When Iowa State University’s Bhangra Indian dance group hit the Sheslow Auditorium stage, the audience hollered and cheered as soon as they recognized the familiar “6 foot 7 foot” Lil’ Wayne tune.
It was Diwali night, and all dance and song performances brought a unique charisma to the stage, mixing modern hip-hop with traditional Indian music.
The event was put on by the South Asian Student Association, headed by senior President Toral Soni. Essentially, Diwali is the Indian Christmas.
“It’s a time of reflection, celebration and for families to spend a lot of time together,” Soni said.
The tickets were $7, and all proceeds and donations benefited the Shanti Bhavan Children’s Project, whose mission is “to adequately develop the most vulnerable and disadvantaged children of India’s ‘lowest caste’ by providing them world class education and instilling globally shared values to enable them to aspire to careers and professions of their choice,” according to the organization’s website.
“It’s really a cool school that we’re raising money for,” said junior SASA Vice President Ankita Dhussa. “And it’s great that the Drake community can learn about the cause and also Diwali, which is such a big part of South Asian culture.”
SASA has been planning the event since the summer. Dhussa said this is the first year that SASA has put on the event without outside help. Last year they had partnered up with the Malaysian Students Association.
“The budget got pretty tight towards the end,” Dhussa said. “But we went with as much as we could because the better of a show we put on, the more donations we could get.”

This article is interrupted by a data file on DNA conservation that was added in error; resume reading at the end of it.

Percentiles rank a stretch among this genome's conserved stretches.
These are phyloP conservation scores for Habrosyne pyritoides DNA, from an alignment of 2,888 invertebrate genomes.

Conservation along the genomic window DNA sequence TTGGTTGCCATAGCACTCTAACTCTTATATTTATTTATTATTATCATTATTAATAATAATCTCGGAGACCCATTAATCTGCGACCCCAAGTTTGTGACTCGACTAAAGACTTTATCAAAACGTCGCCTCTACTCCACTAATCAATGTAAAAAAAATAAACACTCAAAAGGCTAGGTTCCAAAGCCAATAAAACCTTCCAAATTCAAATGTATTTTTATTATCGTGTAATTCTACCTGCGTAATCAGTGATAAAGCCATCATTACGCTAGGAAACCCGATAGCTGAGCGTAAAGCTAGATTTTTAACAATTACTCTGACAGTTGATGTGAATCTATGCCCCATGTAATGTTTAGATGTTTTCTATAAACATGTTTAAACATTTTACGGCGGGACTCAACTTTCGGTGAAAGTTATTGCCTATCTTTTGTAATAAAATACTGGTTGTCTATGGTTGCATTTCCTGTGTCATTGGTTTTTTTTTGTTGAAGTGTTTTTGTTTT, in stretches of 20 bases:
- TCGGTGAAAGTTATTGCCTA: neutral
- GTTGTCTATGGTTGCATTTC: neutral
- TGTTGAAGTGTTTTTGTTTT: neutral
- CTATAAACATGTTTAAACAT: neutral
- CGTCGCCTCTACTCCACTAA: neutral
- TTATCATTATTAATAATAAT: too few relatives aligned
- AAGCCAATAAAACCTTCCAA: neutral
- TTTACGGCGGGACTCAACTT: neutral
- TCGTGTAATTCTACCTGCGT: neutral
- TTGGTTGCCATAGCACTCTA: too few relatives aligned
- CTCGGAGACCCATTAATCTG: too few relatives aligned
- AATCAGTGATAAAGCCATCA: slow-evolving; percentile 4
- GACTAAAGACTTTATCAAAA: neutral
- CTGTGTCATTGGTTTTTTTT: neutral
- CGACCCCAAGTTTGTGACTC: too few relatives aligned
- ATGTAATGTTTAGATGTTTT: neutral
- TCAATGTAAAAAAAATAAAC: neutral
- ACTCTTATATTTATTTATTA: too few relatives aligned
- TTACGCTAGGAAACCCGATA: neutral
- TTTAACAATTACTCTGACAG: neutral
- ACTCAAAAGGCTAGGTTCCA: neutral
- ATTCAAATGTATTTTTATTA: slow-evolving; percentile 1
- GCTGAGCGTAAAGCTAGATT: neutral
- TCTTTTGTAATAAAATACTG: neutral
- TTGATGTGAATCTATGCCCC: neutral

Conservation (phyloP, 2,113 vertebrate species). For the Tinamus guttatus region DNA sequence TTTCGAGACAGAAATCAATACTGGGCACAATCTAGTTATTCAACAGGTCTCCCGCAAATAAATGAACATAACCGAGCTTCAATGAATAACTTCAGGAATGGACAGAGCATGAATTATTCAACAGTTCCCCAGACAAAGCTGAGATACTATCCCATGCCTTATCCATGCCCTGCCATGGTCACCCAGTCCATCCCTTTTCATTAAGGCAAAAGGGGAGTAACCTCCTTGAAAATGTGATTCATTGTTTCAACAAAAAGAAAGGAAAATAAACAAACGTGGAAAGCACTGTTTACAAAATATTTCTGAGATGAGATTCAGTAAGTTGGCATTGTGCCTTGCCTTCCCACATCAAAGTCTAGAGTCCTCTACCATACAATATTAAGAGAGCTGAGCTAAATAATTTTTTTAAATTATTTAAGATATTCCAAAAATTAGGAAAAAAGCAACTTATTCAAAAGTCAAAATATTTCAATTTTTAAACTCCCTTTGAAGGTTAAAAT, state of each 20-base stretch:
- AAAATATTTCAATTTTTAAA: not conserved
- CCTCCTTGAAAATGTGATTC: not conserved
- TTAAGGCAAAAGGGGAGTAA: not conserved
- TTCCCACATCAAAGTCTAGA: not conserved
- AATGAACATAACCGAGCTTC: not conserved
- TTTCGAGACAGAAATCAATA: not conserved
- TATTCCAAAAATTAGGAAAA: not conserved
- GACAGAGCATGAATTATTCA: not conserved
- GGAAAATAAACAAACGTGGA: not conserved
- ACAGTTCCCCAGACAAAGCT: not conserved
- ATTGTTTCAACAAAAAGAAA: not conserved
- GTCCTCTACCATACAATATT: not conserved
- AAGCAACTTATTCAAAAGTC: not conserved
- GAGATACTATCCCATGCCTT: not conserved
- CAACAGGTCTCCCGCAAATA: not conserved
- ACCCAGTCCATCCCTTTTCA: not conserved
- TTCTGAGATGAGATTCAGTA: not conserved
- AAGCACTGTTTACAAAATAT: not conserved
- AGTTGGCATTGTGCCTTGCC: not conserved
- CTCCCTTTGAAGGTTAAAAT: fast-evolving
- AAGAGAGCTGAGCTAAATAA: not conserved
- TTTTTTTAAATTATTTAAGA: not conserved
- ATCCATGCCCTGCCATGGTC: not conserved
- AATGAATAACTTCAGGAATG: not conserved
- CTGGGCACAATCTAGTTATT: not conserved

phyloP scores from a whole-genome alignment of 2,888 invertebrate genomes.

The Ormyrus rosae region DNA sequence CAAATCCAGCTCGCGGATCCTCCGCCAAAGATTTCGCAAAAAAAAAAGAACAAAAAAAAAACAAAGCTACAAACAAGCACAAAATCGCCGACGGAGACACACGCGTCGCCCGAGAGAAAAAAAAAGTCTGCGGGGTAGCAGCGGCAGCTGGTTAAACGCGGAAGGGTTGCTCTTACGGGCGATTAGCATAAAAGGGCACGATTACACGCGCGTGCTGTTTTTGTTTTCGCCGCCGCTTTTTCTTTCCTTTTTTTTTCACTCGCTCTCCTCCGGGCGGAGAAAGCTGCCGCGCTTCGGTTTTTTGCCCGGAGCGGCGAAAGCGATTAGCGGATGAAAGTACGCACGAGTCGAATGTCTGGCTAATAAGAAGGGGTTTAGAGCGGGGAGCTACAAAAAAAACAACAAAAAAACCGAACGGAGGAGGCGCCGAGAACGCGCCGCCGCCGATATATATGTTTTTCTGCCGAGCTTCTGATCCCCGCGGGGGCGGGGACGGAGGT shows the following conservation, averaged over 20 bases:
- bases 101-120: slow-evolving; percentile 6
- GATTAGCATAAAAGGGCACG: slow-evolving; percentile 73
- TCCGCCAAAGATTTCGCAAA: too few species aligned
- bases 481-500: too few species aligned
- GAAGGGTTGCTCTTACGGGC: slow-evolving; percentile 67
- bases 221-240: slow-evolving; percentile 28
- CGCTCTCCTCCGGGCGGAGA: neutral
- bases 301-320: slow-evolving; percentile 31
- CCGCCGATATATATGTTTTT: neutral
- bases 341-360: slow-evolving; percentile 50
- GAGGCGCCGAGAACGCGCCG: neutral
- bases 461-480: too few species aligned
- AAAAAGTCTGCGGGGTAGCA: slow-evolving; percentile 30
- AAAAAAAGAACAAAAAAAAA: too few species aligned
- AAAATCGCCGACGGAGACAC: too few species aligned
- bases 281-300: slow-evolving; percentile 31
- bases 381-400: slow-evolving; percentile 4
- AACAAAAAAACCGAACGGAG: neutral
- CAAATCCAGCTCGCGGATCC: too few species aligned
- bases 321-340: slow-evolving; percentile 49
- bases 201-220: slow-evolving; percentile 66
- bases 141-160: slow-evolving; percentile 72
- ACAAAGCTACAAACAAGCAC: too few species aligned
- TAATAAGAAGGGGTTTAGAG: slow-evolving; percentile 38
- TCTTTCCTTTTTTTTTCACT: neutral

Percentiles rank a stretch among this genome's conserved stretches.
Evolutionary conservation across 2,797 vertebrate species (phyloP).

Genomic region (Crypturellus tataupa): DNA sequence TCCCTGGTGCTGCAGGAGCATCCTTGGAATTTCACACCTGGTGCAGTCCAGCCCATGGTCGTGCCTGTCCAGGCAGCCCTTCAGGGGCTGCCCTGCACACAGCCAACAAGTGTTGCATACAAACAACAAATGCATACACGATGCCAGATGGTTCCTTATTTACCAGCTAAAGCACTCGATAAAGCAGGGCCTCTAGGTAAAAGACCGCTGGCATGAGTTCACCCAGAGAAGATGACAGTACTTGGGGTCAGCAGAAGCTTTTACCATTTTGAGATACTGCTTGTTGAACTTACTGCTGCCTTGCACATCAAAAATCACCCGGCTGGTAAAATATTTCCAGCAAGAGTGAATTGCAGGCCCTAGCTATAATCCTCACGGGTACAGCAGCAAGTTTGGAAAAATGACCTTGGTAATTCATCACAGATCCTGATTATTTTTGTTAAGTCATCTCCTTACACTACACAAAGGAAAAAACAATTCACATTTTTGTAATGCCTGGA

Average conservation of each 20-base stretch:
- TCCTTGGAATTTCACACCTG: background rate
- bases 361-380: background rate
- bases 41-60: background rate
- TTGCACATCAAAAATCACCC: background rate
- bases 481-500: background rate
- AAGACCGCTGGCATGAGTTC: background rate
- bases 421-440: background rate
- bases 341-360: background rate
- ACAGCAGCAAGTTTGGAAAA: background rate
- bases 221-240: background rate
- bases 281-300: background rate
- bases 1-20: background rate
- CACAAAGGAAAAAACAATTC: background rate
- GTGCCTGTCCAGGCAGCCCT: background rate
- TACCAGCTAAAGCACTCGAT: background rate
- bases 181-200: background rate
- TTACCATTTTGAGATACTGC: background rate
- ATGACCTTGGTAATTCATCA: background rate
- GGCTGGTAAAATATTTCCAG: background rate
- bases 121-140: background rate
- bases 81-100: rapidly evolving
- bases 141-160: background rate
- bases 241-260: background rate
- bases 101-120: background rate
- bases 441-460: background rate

The four performances included a capella Drake University TrebeleMakers, ISU’s Bhangra and Dhamaal and Dangeraas, both from the University of Illinois-Chicago.
Following the show, attendees were invited to an Indian dinner at Parents Hall in Olmsted, including dishes such as vada with chutney — a savory fritter-type snack from South India; butter chicken — chicken marinated overnight in a yogurt and spice mixture; and a dessert, gaja halva — a traditional South Asian sweet made with carrots and nuts. The food was all catered by Sodexo.
According to Dhussa, SASA did make improvements since last year’s Diwali night.
“We definitely started advertising a lot earlier,” she said. “We got the word out as fast as we could. There was definitely a greater variety of people who attended, and we reached out far more community-wise.”
In fact, the majority of the audience was not Indian.
“We try to reach out to as many people as we can to come to Diwali night since Drake doesn’t have a bigpopulation of South Asians,” Dhussa said. “It’s always nice to see new faces at our events.”
Before attending the event, first-year Kyle McNett was unsure of what he was in for.
“I figured it’d be an informational, cultural event that I wasn’t excited about,” he said.
But after experiencing Diwali night with an Indian friend of his, first-year Jane Thottiyil, McNett left with a different idea.
“I thought the performances were really good,” he said. “I didn’t know what to expect before because I’ve never seen that type of dancing. But it was impressive to see them dance to that mixture of modern music and traditional Indian music.”
This was Diwali night’s third celebration at Drake, and it will continue next year, but for Dhussa, this was her last.
“It’s bittersweet for it to end since I’ve been planning so long,” she said. “But I hope people enjoyed the show. It went really well.”